Ecosystem-scale examination of fish communities typically involves creating spatio-temporally explicit relative abundance distribution maps using data from multiple fishery-independent surveys. However, sampling performance varies by vessel and sampling gear, which may influence estimated species distribution patterns. Using GAMMs, the effect of different gear–vessel combinations on relative abundance estimates at length was investigated using European fisheries-independent groundfish survey data. We constructed a modelling framework for evaluating relative efficiency of multiple gear–vessel combinations. 19 northeast Atlantic surveys for 254 species-length combinations were examined. Space-time variables explained most of the variation in catches for 181/254 species-length cases, indicating that for many species, models successfully characterized distribution patterns when combining data from disparate surveys. Variables controlling for gear efficiency explained substantial variation in catches for 127/254 species-length data sets. Models that fail to control for gear efficiencies across surveys can mask changes in the spatial distribution of species. Estimated relative differences in catch efficiencies grouped strongly by gear type, but did not exhibit a clear pattern across species’ functional forms, suggesting difficulty in predicting the potential impact of gear efficiency differences when combining survey data to assess species’ distributions and highlighting the importance of modelling approaches that can control for gear differences.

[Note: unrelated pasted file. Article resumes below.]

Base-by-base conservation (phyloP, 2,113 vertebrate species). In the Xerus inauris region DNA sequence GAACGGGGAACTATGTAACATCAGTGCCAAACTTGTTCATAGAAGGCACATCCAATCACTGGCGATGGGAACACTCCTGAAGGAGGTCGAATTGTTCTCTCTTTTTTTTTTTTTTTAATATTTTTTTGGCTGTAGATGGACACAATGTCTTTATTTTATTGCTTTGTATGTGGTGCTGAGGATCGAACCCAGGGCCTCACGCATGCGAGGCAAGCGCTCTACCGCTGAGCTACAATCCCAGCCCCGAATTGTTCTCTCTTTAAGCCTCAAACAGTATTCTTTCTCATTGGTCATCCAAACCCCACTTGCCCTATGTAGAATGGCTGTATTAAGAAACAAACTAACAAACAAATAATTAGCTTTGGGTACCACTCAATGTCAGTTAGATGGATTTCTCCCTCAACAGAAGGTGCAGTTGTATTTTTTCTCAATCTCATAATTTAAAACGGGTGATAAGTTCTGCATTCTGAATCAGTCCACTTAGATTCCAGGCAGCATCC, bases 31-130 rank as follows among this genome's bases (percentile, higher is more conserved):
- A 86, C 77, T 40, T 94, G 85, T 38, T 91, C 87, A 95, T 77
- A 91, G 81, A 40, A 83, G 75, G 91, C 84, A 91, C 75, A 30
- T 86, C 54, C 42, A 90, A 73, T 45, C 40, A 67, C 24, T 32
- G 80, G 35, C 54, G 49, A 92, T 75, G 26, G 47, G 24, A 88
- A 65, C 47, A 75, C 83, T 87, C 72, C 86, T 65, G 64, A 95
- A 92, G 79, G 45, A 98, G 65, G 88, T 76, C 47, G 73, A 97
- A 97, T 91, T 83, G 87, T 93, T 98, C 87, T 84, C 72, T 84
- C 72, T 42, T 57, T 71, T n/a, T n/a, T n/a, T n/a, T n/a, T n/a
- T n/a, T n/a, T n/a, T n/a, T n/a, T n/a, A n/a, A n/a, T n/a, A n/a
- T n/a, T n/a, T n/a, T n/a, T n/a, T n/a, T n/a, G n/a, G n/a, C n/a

- fisheries-independent assessment
- gear efficiency
- generalized additive mixed model
- species distribution modelling
- survey standardization